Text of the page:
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Thank you for your replies. I did GO back to the Dr in Sept. & because of my questions, the Dr ordered a throgen scan & thyroglobulin. Well, surprise, surprise! My thyroglobulin was always around. 0.6 & now is 5.1. UGH! He wants me to come back in 2 months for thyroglobulin without thyrogen. He said under 10 is not 'horrible' but need to keep an eye on it. HELP!

Rustifox's picture
Posts: 131
Joined: Mar 2005

What doctor did you go back to, Karen? Is this doctor a specialist in thyroid cancer, ie an endocrinologist who deals with alot of thyroid cancer patients? Are you dealing with a hospital that handles alot of thyroid cancer patients?

I do understand him wanting to test thyrogloblulin when you are not hypo/stimulated by thyrogen, to see what it comes up as.

Thyrogen will often 'enhance' the thyroglobulin numbers by anywhere between 2 times and 10 times what they could be without the thyrogen stimulation - so that may still place your level around around that .60 or so, possibly near the same as it always was, when not hypo.

Some research has suggested that lower multiples (ie 2 to 5 times the amounts of thyroglobulin seen when suppressed) indicate a more serious concern; that higher thyroglobulin multiples can possibly indicate that the tissues are more like thyroid tissues (a good thing), and less mutated... but I think this is still in the research stage, at least as far as I know at this writing.

Here are some suggested treatment guidelines from a few sources:
NCCN Thyroid Carcinoma guidelines:
And AACE guidelines - these explain the varying levels of consensus in what treatment protocol is suggested uncer certain circumnstances:

Has your doctor done an extensive neck ultrasound? I would definitely want that to be done, by someone with lots of experience in thyroid cancer necks.

You may also want to do some reading of the posts on this website, Karen:

While Dr. Ain does not, of course, address specific cases, he has posted information on what he (as an expert in this field) believes should be done when thyroglobulin is detectable. I'm sure you'll find he believes that this should be treated fairly aggressively; his credentials are pretty strong, so I would tend to think he is probably right about that:

If you do not feel comfortable with this 'wait and see' approach, you may want to consider seeking a second opinion. Some believe that ANY thyroglobulin being detectable is an indication of recurrent or persistent disease - and either of those situations need to be dealt with, as untreated or poorly treated thyroid cancer can mutate into a much, much more serious situation. As you were originally treated in 1995, if it were me, I would not be happy with a 5.6 reading on thyrogen - anything above a 2.0 when thyrogen stimulated would be a concern to me.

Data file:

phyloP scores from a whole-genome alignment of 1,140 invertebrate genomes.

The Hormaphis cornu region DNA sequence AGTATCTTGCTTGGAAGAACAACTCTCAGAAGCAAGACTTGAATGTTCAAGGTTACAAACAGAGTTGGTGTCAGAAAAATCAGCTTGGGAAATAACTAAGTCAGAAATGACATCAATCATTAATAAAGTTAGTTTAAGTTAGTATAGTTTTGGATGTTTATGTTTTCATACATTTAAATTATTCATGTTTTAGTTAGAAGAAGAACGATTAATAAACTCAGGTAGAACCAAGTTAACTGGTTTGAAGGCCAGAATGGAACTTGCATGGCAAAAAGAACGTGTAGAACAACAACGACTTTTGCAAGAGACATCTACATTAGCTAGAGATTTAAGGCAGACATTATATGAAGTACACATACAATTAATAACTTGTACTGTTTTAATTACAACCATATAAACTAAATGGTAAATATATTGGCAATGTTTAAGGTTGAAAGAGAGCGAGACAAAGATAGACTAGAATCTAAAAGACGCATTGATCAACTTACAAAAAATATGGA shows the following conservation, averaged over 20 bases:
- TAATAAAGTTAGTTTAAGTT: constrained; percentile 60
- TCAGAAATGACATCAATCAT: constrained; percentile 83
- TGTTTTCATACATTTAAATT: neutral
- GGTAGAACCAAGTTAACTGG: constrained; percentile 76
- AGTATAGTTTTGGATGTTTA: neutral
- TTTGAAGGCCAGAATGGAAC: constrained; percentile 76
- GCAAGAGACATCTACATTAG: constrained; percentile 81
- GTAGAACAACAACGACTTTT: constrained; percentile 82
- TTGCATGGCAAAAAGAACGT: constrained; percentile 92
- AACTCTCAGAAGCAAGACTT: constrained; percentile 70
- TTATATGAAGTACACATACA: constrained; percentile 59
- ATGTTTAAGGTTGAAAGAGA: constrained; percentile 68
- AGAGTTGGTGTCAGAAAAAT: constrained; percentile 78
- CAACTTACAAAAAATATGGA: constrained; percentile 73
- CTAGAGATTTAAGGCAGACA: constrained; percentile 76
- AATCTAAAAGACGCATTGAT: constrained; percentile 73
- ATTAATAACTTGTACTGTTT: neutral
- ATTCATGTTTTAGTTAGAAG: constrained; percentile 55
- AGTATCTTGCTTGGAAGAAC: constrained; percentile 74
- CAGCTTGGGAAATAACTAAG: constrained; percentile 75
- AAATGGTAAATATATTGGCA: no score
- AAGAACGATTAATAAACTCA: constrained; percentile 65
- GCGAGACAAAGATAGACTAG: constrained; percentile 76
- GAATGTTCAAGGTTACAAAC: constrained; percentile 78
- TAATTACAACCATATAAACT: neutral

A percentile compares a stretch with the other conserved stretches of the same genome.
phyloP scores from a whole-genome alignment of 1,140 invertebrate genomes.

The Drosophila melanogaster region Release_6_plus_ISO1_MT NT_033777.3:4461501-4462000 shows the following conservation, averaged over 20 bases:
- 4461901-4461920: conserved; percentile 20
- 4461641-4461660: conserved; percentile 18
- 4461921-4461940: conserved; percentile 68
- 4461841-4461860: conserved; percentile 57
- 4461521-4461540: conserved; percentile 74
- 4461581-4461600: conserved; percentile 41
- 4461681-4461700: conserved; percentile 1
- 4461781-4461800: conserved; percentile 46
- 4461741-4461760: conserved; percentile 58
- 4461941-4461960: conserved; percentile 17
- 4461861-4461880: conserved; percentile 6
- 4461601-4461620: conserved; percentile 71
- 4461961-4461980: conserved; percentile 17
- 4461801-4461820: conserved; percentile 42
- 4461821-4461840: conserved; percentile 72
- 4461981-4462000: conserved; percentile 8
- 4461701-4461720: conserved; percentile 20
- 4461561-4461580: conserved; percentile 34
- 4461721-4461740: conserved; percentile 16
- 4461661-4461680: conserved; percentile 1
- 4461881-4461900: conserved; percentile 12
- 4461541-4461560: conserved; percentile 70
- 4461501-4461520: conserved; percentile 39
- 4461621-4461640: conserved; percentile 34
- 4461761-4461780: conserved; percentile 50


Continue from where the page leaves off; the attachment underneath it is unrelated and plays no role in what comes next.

Hope the links above may help you decide what you think should be done next.

Rustifox's picture
Posts: 131
Joined: Mar 2005

Karen, I located one of Dr. Ain's comments on thyroglobulin, on this page (where they keep the archive of his responses):

He says:

"Elevated thyroglobulin=persistent tumor
The presence of measurable thyroglobulin levels, even as low as 2, indicates the presence of persistent thyroid cancer.

There are FOUR common errors made in the followup of thyroid cancer: 1) permitting measurable thyroglobulin to be present without fully searching for the tumor source; 2) presuming that any persistent thyroid cancer MUST be in the neck despite the fact that it can spread to anywhere in the body; 3) presuming that thyroid cancer ALWAYS takes up radioactive iodine. (Sometimes, unfortunately, it loses this ability and will not respond to radioactive iodine for either therapy or scans. Sometimes it is "invisible" to the tracer dose of radioiodine, but able to be "seen" or treated with a larger treatment-level dose); and 4) placing any reliance in the assertions of any surgeon that he/she "got it all." (It requires a mass of at least 2,000,000 thyroid cancer cells in a lump for a surgeon to be able to see it and remove it during surgery. All thyroid cancer tumor masses of 1,000,000, 100,000,10,000, etc. etc. are too small to be seen by any human (or bionic) surgeon.)

As long as interference from non-radioactive iodine is ruled out, the presence of thyroglobulin in the blood should instigate a full assessment of the entire body using a variety of radiological techniques and sometimes using PET scans. Frequently, even after such efforts, the site of the persistent thyroid cancer remains undiscovered. In such situations, maintaining excellent suppression of the TSH with levothyroxine (keep TSH < 0.1) and maintaining a reasonable schedule (avoid bankruptcy or spending all your life in the CT scanner) of continued studies to search for this tumor is the best course with our current state of knowledge.
—ThyroidCancerHelp, June, 2007"

Thought you'd want to see that response. Now, the '2' that he is referring to could be thyrogen stimulated, or may be while suppressed - I'm not positive as to whether he meant suppressed or hypo/thyrogen stimulated, either, so that is a possible variable that your doctor is looking into. I do know most doctors do not ever want to see a 'detectable' - often read as >1 - thyroglobulin level when suppressed with a low TSH. All the best to you, and hope these are helpful.

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